• Observed: The feedback you give should be something you witnessed first-hand, rather than something you heard from others. This step is sometimes also referred to as “owned”.
  • Specific: Phrase your observations in such a way that they are clear, concise, and specific. No waffling or beating around the bush.
  • Timely: Lastly, don’t wait till the annual review to bring up your feedback. Give it frequently, continuously, and, ideally, at the first possible opportunity after you’ve observed the behaviour.

The particular strength of this feedback model compared to others is that it incorporates both positive and negative feedback. However, it does a better job at setting expectations and providing context than the feedback sandwich method.

Also, note the focus on providing feedback directly rather than waiting for pre-scheduled moments like performance review meetings or one-to-ones. Providing timely feedback is one of the pillars of creating a strong feedback culture in the workplace.

10. The 360-degree feedback model

Last but not least is the 360-degree feedback model, which goes beyond just giving someone a one-off piece of feedback. You may have heard of this model as multi source assessment, multi source feedback, or multi-rater feedback.

The 360-degree feedback model aims to collect feedback from a variety of sources and collates that information to provide someone with a highly detailed performance evaluation.

The model was originally created as a methodology for German military officers to assess a soldier’s performance in WWII. Now, almost eighty years later, the model has been refined and adapted in a variety of (business) settings, but the principle still remains the same.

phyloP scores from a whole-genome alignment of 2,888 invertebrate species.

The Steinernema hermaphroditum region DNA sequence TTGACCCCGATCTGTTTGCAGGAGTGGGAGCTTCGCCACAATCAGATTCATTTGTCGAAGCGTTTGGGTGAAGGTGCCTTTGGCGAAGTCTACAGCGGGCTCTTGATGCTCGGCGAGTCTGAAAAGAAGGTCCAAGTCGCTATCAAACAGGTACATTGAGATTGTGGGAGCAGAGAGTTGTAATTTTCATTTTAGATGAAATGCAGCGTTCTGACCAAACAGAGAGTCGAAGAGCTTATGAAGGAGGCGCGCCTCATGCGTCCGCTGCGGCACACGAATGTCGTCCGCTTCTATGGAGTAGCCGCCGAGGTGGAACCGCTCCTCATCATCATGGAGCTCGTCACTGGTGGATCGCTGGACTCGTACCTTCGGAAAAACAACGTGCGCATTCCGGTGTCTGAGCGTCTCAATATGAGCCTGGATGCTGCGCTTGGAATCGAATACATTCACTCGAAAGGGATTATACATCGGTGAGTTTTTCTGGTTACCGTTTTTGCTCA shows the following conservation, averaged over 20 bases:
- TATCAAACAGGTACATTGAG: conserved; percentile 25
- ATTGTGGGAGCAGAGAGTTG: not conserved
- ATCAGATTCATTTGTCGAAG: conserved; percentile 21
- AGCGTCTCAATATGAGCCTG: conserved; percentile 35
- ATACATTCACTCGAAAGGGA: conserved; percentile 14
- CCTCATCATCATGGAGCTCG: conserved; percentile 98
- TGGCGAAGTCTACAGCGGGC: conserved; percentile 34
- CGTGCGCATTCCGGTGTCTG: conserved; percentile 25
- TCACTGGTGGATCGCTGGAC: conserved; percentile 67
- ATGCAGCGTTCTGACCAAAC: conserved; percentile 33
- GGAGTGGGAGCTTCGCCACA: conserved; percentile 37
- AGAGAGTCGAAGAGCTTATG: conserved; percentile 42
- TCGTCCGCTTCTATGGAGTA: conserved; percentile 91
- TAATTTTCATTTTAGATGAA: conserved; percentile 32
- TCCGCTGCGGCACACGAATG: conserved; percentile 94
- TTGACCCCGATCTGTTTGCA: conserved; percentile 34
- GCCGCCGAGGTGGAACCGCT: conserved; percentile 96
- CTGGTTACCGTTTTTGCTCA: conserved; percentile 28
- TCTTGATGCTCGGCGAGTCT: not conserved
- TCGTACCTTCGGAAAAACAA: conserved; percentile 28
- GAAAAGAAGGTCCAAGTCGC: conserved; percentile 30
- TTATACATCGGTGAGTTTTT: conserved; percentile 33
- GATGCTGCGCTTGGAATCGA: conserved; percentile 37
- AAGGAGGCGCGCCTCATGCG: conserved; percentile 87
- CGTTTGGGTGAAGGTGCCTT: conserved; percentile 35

In general, this is how the 360-degree feedback model works:

  1. Collect feedback on someone’s performance from as many sources as possible, generally done through a survey. Sources can include their colleagues, line managers, C-suite management, subordinates, external clients, or even customers.
  2. Always include a self-evaluation (self-feedback) as part of the process as well.
  3. The recipient’s direct manager organizes a meeting with the recipient to go through the provided feedback.
  4. The recipient’s performance is assessed based on this 360-degree feedback, and together with the manager a plan for future development is outlined based on the feedback provided.

Although in reality most companies have their own unique take on the 360-degree review process, the basic format follows these four points.

Also note that the survey questions that are asked in step one are often tailored to a specific company and industry. Therefore, the 360-degree feedback model might look very different depending on the company you work for.

The great part about multi-rater feedback is that it’s not just your boss being the one who evaluates you (as traditionally done in business). Instead, your performance is assessed based on what multiple stakeholders, who might know you in different roles and capacities, have observed.

This produces a much more holistic view of your performance, rather than just one person’s opinion. And that’s beneficial for multiple reasons.

Perhaps you and your direct manager don’t get along that well. Perhaps your manager isn’t actively involved in all the projects you work on, meaning they can’t really assess your performance because they simply can’t keep track of everything you do.

Instead, with the 360-degree review model, you know the full scope of your activities at work is assessed by a variety of sources and from different angles.

The importance of feedback models

Feedback models help you formulate and deliver your feedback more effectively. It helps you structure what you want to say and how you’re going to say it.

Try out the ten different feedback methods described in this article to find out which model works best for you and your business.

Have you mastered the art of giving great feedback? Then it’s time to turn the tables and find out how to receive feedback effectively.